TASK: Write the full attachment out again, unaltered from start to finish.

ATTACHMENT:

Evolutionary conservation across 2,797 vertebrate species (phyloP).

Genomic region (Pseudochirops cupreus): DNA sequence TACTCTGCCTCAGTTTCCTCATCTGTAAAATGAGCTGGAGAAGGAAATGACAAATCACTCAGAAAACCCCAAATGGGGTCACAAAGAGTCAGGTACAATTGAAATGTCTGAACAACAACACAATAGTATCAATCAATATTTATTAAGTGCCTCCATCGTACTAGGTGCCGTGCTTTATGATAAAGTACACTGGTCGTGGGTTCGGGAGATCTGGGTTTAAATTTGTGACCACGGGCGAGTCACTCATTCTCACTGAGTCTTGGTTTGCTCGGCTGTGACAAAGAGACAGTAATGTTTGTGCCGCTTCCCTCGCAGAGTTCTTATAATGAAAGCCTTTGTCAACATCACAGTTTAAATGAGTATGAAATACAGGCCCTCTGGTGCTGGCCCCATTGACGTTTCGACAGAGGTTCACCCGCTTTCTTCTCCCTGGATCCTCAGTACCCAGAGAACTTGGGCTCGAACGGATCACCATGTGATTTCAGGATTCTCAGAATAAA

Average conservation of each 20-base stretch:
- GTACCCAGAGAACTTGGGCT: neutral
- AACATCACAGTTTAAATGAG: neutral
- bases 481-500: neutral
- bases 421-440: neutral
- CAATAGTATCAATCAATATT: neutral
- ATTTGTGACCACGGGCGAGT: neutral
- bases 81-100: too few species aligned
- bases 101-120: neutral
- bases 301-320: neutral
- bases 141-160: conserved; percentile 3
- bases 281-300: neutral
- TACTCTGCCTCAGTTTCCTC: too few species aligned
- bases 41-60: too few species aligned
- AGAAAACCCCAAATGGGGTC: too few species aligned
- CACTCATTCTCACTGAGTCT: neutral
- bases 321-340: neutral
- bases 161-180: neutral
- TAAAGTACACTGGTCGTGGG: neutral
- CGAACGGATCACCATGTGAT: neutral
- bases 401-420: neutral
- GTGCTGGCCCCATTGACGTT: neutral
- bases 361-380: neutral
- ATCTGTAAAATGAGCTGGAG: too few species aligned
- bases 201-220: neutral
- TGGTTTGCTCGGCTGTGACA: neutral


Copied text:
Evolutionary conservation across 2,797 vertebrate species (phyloP).

Genomic region (Pseudochirops cupreus): DNA sequence TACTCTGCCTCAGTTTCCTCATCTGTAAAATGAGCTGGAGAAGGAAATGACAAATCACTCAGAAAACCCCAAATGGGGTCACAAAGAGTCAGGTACAATTGAAATGTCTGAACAACAACACAATAGTATCAATCAATATTTATTAAGTGCCTCCATCGTACTAGGTGCCGTGCTTTATGATAAAGTACACTGGTCGTGGGTTCGGGAGATCTGGGTTTAAATTTGTGACCACGGGCGAGTCACTCATTCTCACTGAGTCTTGGTTTGCTCGGCTGTGACAAAGAGACAGTAATGTTTGTGCCGCTTCCCTCGCAGAGTTCTTATAATGAAAGCCTTTGTCAACATCACAGTTTAAATGAGTATGAAATACAGGCCCTCTGGTGCTGGCCCCATTGACGTTTCGACAGAGGTTCACCCGCTTTCTTCTCCCTGGATCCTCAGTACCCAGAGAACTTGGGCTCGAACGGATCACCATGTGATTTCAGGATTCTCAGAATAAA

Average conservation of each 20-base stretch:
- GTACCCAGAGAACTTGGGCT: neutral
- AACATCACAGTTTAAATGAG: neutral
- bases 481-500: neutral
- bases 421-440: neutral
- CAATAGTATCAATCAATATT: neutral
- ATTTGTGACCACGGGCGAGT: neutral
- bases 81-100: too few species aligned
- bases 101-120: neutral
- bases 301-320: neutral
- bases 141-160: conserved; percentile 3
- bases 281-300: neutral
- TACTCTGCCTCAGTTTCCTC: too few species aligned
- bases 41-60: too few species aligned
- AGAAAACCCCAAATGGGGTC: too few species aligned
- CACTCATTCTCACTGAGTCT: neutral
- bases 321-340: neutral
- bases 161-180: neutral
- TAAAGTACACTGGTCGTGGG: neutral
- CGAACGGATCACCATGTGAT: neutral
- bases 401-420: neutral
- GTGCTGGCCCCATTGACGTT: neutral
- bases 361-380: neutral
- ATCTGTAAAATGAGCTGGAG: too few species aligned
- bases 201-220: neutral
- TGGTTTGCTCGGCTGTGACA: neutral